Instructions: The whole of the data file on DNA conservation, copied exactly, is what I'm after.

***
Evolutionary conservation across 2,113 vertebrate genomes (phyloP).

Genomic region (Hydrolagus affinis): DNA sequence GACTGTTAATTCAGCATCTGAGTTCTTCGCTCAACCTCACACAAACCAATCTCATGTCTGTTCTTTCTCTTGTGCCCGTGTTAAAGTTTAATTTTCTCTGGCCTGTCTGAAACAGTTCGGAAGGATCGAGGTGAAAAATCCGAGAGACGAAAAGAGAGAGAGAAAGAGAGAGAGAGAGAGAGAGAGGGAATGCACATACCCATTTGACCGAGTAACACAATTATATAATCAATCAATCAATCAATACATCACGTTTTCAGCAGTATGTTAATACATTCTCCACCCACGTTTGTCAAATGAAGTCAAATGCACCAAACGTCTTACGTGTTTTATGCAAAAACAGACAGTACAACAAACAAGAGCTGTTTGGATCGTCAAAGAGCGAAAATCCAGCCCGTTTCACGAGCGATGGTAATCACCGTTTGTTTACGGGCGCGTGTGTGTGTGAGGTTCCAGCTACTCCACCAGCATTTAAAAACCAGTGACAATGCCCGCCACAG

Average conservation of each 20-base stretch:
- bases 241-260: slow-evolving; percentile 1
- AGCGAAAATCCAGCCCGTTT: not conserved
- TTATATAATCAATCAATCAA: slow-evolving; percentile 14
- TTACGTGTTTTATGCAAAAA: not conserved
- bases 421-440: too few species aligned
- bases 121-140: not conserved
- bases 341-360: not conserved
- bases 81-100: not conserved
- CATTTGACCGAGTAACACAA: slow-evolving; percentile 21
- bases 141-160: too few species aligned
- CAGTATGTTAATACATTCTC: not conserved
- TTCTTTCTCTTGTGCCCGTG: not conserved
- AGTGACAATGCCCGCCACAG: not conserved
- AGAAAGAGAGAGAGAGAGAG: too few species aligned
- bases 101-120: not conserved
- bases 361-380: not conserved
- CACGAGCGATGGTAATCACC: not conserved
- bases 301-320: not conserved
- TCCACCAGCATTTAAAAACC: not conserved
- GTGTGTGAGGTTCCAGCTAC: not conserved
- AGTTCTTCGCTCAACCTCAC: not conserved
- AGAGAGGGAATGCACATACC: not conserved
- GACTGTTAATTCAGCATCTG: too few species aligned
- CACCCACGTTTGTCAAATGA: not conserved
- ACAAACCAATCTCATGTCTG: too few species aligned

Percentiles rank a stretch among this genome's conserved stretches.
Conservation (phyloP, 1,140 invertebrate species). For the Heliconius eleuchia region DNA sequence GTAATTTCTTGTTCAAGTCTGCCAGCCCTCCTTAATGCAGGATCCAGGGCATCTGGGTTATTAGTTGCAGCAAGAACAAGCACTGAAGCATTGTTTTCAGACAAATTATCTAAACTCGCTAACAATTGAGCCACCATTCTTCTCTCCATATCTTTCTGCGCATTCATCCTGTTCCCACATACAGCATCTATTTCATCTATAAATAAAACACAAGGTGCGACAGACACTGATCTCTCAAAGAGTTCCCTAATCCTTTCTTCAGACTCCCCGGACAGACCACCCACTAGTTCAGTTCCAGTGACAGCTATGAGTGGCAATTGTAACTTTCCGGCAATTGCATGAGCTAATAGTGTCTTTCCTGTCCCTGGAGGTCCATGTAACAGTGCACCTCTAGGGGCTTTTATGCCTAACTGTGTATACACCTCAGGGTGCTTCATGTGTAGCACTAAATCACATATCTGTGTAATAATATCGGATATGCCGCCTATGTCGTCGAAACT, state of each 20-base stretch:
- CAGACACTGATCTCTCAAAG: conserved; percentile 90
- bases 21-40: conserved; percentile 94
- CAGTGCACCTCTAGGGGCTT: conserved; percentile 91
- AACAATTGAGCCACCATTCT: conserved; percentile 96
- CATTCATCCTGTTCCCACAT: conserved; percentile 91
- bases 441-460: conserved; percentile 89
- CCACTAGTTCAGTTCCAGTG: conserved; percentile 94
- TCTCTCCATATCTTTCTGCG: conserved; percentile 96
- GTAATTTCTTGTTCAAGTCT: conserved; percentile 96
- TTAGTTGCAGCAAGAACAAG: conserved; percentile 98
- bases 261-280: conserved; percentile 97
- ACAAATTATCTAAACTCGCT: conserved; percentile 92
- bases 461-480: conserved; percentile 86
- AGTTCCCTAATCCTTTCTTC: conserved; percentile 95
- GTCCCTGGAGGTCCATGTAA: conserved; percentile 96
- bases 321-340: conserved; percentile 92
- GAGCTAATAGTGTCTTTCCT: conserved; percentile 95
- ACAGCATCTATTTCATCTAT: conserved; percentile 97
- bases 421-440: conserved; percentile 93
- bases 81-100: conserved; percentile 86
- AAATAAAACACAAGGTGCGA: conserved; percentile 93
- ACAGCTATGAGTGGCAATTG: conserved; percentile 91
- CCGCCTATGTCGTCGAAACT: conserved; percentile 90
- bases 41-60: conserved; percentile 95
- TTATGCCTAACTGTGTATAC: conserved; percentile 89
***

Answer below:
Evolutionary conservation across 2,113 vertebrate genomes (phyloP).

Genomic region (Hydrolagus affinis): DNA sequence GACTGTTAATTCAGCATCTGAGTTCTTCGCTCAACCTCACACAAACCAATCTCATGTCTGTTCTTTCTCTTGTGCCCGTGTTAAAGTTTAATTTTCTCTGGCCTGTCTGAAACAGTTCGGAAGGATCGAGGTGAAAAATCCGAGAGACGAAAAGAGAGAGAGAAAGAGAGAGAGAGAGAGAGAGAGGGAATGCACATACCCATTTGACCGAGTAACACAATTATATAATCAATCAATCAATCAATACATCACGTTTTCAGCAGTATGTTAATACATTCTCCACCCACGTTTGTCAAATGAAGTCAAATGCACCAAACGTCTTACGTGTTTTATGCAAAAACAGACAGTACAACAAACAAGAGCTGTTTGGATCGTCAAAGAGCGAAAATCCAGCCCGTTTCACGAGCGATGGTAATCACCGTTTGTTTACGGGCGCGTGTGTGTGTGAGGTTCCAGCTACTCCACCAGCATTTAAAAACCAGTGACAATGCCCGCCACAG

Average conservation of each 20-base stretch:
- bases 241-260: slow-evolving; percentile 1
- AGCGAAAATCCAGCCCGTTT: not conserved
- TTATATAATCAATCAATCAA: slow-evolving; percentile 14
- TTACGTGTTTTATGCAAAAA: not conserved
- bases 421-440: too few species aligned
- bases 121-140: not conserved
- bases 341-360: not conserved
- bases 81-100: not conserved
- CATTTGACCGAGTAACACAA: slow-evolving; percentile 21
- bases 141-160: too few species aligned
- CAGTATGTTAATACATTCTC: not conserved
- TTCTTTCTCTTGTGCCCGTG: not conserved
- AGTGACAATGCCCGCCACAG: not conserved
- AGAAAGAGAGAGAGAGAGAG: too few species aligned
- bases 101-120: not conserved
- bases 361-380: not conserved
- CACGAGCGATGGTAATCACC: not conserved
- bases 301-320: not conserved
- TCCACCAGCATTTAAAAACC: not conserved
- GTGTGTGAGGTTCCAGCTAC: not conserved
- AGTTCTTCGCTCAACCTCAC: not conserved
- AGAGAGGGAATGCACATACC: not conserved
- GACTGTTAATTCAGCATCTG: too few species aligned
- CACCCACGTTTGTCAAATGA: not conserved
- ACAAACCAATCTCATGTCTG: too few species aligned

Percentiles rank a stretch among this genome's conserved stretches.
Conservation (phyloP, 1,140 invertebrate species). For the Heliconius eleuchia region DNA sequence GTAATTTCTTGTTCAAGTCTGCCAGCCCTCCTTAATGCAGGATCCAGGGCATCTGGGTTATTAGTTGCAGCAAGAACAAGCACTGAAGCATTGTTTTCAGACAAATTATCTAAACTCGCTAACAATTGAGCCACCATTCTTCTCTCCATATCTTTCTGCGCATTCATCCTGTTCCCACATACAGCATCTATTTCATCTATAAATAAAACACAAGGTGCGACAGACACTGATCTCTCAAAGAGTTCCCTAATCCTTTCTTCAGACTCCCCGGACAGACCACCCACTAGTTCAGTTCCAGTGACAGCTATGAGTGGCAATTGTAACTTTCCGGCAATTGCATGAGCTAATAGTGTCTTTCCTGTCCCTGGAGGTCCATGTAACAGTGCACCTCTAGGGGCTTTTATGCCTAACTGTGTATACACCTCAGGGTGCTTCATGTGTAGCACTAAATCACATATCTGTGTAATAATATCGGATATGCCGCCTATGTCGTCGAAACT, state of each 20-base stretch:
- CAGACACTGATCTCTCAAAG: conserved; percentile 90
- bases 21-40: conserved; percentile 94
- CAGTGCACCTCTAGGGGCTT: conserved; percentile 91
- AACAATTGAGCCACCATTCT: conserved; percentile 96
- CATTCATCCTGTTCCCACAT: conserved; percentile 91
- bases 441-460: conserved; percentile 89
- CCACTAGTTCAGTTCCAGTG: conserved; percentile 94
- TCTCTCCATATCTTTCTGCG: conserved; percentile 96
- GTAATTTCTTGTTCAAGTCT: conserved; percentile 96
- TTAGTTGCAGCAAGAACAAG: conserved; percentile 98
- bases 261-280: conserved; percentile 97
- ACAAATTATCTAAACTCGCT: conserved; percentile 92
- bases 461-480: conserved; percentile 86
- AGTTCCCTAATCCTTTCTTC: conserved; percentile 95
- GTCCCTGGAGGTCCATGTAA: conserved; percentile 96
- bases 321-340: conserved; percentile 92
- GAGCTAATAGTGTCTTTCCT: conserved; percentile 95
- ACAGCATCTATTTCATCTAT: conserved; percentile 97
- bases 421-440: conserved; percentile 93
- bases 81-100: conserved; percentile 86
- AAATAAAACACAAGGTGCGA: conserved; percentile 93
- ACAGCTATGAGTGGCAATTG: conserved; percentile 91
- CCGCCTATGTCGTCGAAACT: conserved; percentile 90
- bases 41-60: conserved; percentile 95
- TTATGCCTAACTGTGTATAC: conserved; percentile 89